ProDrone Academy and many of the other NQE’s recently attended a meeting with the Civil Aviation Authority looking at the future of unmanned aircraft in UK airspace, training requirements and drone registration. Many were predicting the death of the industry and conversely NQE’s, but it couldn’t be farther from the truth. What we heard was a raft of very sensible pieces of legislation designed to remove restrictions in some parts of the industry and make commercial operations far simpler. So in this article, we will take a brief look at some of the key points that have raised the most questions, starting with registration.
Registration for all unmanned aircraft above 250g Is set to become law in November of this year. This will require all owners of UA’s to register as SUA operators (being people responsible for the SUA) and also take the competency test to become a remote pilot if they will be flying themselves. This will necessitate that a registration number is clearly displayed on the aircraft and that anyone operating an SUA can be required to produce their proof of competency at the point they are asked. The competency test is geared towards assessing whether the potential remote pilot has achieved a basic level of competency and is able to operate in UK airspace.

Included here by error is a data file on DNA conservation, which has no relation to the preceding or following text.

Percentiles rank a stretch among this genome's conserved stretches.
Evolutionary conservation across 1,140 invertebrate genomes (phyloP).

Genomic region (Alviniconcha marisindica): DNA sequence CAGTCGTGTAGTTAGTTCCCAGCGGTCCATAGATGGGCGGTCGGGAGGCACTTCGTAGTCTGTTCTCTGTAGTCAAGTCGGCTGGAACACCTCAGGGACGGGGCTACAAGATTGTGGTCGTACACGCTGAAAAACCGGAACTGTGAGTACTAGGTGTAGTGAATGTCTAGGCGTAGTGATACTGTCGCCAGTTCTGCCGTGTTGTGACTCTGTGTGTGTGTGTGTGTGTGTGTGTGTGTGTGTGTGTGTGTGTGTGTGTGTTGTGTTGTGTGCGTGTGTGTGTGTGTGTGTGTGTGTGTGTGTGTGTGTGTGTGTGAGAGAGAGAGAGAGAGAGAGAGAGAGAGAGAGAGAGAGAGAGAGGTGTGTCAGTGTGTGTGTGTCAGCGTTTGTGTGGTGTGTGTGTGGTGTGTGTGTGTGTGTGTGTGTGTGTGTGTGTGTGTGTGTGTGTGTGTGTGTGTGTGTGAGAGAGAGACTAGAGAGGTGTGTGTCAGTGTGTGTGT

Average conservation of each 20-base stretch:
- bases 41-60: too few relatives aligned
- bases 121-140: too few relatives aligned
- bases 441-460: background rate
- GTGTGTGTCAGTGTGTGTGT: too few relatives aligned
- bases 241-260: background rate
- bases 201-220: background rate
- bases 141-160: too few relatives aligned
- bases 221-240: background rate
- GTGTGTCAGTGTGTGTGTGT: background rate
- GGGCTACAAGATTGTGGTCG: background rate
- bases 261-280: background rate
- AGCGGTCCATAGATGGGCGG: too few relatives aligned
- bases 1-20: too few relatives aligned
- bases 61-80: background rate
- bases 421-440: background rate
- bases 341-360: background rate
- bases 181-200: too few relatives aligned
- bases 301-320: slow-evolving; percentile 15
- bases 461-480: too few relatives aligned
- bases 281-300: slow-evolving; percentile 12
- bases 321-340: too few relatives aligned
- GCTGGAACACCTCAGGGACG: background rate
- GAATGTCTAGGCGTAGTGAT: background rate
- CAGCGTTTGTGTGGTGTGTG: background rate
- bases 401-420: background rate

This requirement also falls upon model aircraft operators and the 5,000 PfCO holders in the UK. The cost involved in this has been widely debated, but the fact remains in order to be legal you need to register and pay the fee. If you don’t you may find yourself falling foul of the law, and potentially not being insured if you fail to comply